Entering and leaving our capital city can be impressive, with our burgeoning skyline of high rises, views of the river and harbor, and nice neighborhoods. But over the past few years, our views coming into and leaving Boston have been marred by rusted bridges, trash in the high weeds along the shoulders, and ubiquitous graffiti.
It is so bad that parts of our major thoroughfares look like they could fit into the set for a dystopian movie. It’s embarrassing, and it’s not getting dealt with by our state Department of Transportation (DOT), the agency responsible for most of the vandalized properties.
I have been highlighting these conditions along our highways and transit routes in this column for a few years. With the new administration, I decided to give some time to see if there would be action by the DOT to improve the maintenance of the major highways that serve Boston. But the paltry efforts at maintenance have been incredibly ineffective and done with seemingly no thought about how to prevent continuing problems. They must do better, and our legislators need to make sure they do. While there must be a lot of attention to our rusted-out bridges and highway trash, I’ll focus this column on graffiti.
I hate graffiti. The kind that has infected our capital city is mostly tagging, which is essentially a signature or logo for the person doing the graffiti, and sometimes is done by gangs marking their territory. I don’t care that some people see it as youthful (or adult) expression, or that its history goes back thousands of years. It’s vandalism and needs to be seen as a crime. It will cost tens of thousands of dollars to remove the paint or cover it over.
During my fifty years in Boston, I’ve seen several periods in which graffiti was out of control, and now we’re in another of those periods. It’s so bad that somehow graffiti vandals have been able to climb on top of signs that go over the turnpike and expressway to tag the signs above your head as you drive through. These highways do not shut down except for daily gridlock, so how someone can climb above the traffic and paint a tag without getting arrested is mystifying. In fact, one of these above the turnpike tags is just a few hundred yards from a State Police barracks!
The graffiti is typically about four feet tall by six feet wide, and usually with four letters that take up nearly all the four x six surfaces. There are many hundreds of such tags on the turnpike between Newton and the expressway interchange, and along the expressway into Milton.
When you drive along these highways, you’ll notice that there are many repeat tags every few hundred yards. The tags you see over and over are LIMO (also above the turnpike), PIZA (over the turnpike and on a building facing Mass Avenue in the South End), HYPH, MODE, LOUD, XIHO, SCUE, CHAPE, and many, many more.
Several months ago, the state’s Highway Department covered a couple of miles of graffiti in Newton along the turnpike with white paint. Why they decided on white paint over the granite stone bridges and other walls should be questioned, but at least they tried. The problem is that the spaces were immediately re-covered with tags. The same happened at the top of the wall along the expressway sound barriers in Savin Hill after the MBTA painted over the tags on the wall.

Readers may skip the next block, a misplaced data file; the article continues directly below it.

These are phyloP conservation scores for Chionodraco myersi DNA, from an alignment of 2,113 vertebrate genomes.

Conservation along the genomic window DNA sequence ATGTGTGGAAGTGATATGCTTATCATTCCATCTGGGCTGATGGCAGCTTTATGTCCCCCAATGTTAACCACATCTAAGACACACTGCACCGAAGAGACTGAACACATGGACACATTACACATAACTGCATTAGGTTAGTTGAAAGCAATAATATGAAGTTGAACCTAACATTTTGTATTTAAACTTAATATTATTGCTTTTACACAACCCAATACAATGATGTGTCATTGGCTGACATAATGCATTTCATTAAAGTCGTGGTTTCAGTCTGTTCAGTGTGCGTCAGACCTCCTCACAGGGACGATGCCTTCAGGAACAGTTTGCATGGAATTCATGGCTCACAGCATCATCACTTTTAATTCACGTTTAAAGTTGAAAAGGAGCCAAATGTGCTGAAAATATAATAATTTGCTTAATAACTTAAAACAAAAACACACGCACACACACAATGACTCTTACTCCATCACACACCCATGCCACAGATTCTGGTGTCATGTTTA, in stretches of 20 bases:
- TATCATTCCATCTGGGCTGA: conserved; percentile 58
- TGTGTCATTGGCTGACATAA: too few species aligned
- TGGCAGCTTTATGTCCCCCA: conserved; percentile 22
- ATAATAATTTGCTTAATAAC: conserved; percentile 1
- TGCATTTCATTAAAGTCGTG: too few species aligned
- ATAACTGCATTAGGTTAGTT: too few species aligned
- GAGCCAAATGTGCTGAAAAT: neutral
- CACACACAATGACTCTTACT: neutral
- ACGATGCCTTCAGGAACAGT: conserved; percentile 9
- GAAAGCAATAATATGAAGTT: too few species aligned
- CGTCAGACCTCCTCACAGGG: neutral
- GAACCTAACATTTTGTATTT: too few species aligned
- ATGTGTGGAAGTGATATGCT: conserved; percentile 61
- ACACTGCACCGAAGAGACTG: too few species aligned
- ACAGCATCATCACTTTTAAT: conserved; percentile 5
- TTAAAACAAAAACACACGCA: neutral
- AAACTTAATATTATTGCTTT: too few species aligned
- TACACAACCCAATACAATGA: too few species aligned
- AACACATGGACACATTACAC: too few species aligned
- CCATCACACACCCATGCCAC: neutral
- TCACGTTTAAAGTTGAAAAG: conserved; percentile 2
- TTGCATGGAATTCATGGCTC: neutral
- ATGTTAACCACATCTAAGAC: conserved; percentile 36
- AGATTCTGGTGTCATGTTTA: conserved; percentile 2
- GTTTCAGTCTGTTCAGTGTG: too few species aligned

To be fair, in 2021, Joe Pesaturo, director of communications for the MBTA, acknowledged that the sound barriers are owned by the T, but that “unfortunately, it doesn’t take long for vandals to strike again after the barriers receive a fresh coat of paint.” I made the point that they should determine how to prevent re-covering by eliminating access to the wall.
In fact, there has been a fence that has been pulled down for many years, allowing graffiti vandals to easily get on the wall. If the T had dealt with the fence problem, that may have prevented re-tagging, but the fence is broken, and the wall quickly got re-tagged.
I also told him that there are ways to prevent graffiti, either by making it impossible to get access to the surfaces, placing lights and cameras along the walls, changing the material to something that graffiti can’t adhere to, or having artists paint scenery as is the case along the Neponset River rail trail, rather than put up with continuous graffiti. His response was that the cost of graffiti prevention is burdensome.
It’s time for the state and city to clean up the main roadways and transit routes that serve the city. To deal with graffiti, here are some recommendations. Call your elected officials and tell them it’s time to:
Charge the DOT with maintaining their highways and MBTA properties with trash and graffiti removal and prevention. Our legislators should make sure they actually do it.
Offer incentives to private property owners who tolerate graffiti to have it removed.
Hire experts to determine how to prevent re-covering of graffiti in each affected area. Fix fences and other access points. Use cameras and other technology to prevent additional tagging.
Increase fines for graffiti on public property up to an amount that is the cost of removal of graffiti.
Get the State Police to investigate who is tagging DOT sites in Boston and indict them for malicious destruction of property (over $250 in damage is a felony). Force them to pay for graffiti removal. The police can start with HYPH, PIZA, LIMO, MODE and XIHO. Get the word out that the Commonwealth is no longer tolerating graffiti vandalism.
Remove the graffiti with a prevention plan in place.
The so called “Broken Windows” theory to prevent crime has taken some hits in the past few years, but it is true that trashy areas and graffiti beget more of the same. Keep things clean and they tend to stay that way. Prosecuting those who vandalize will send a message that will stop this relentless vandalism. It’s time for the DOT to show some pride for our capital city.
Bill Walczak lives in Dorchester. His column appears regularly in the Reporter.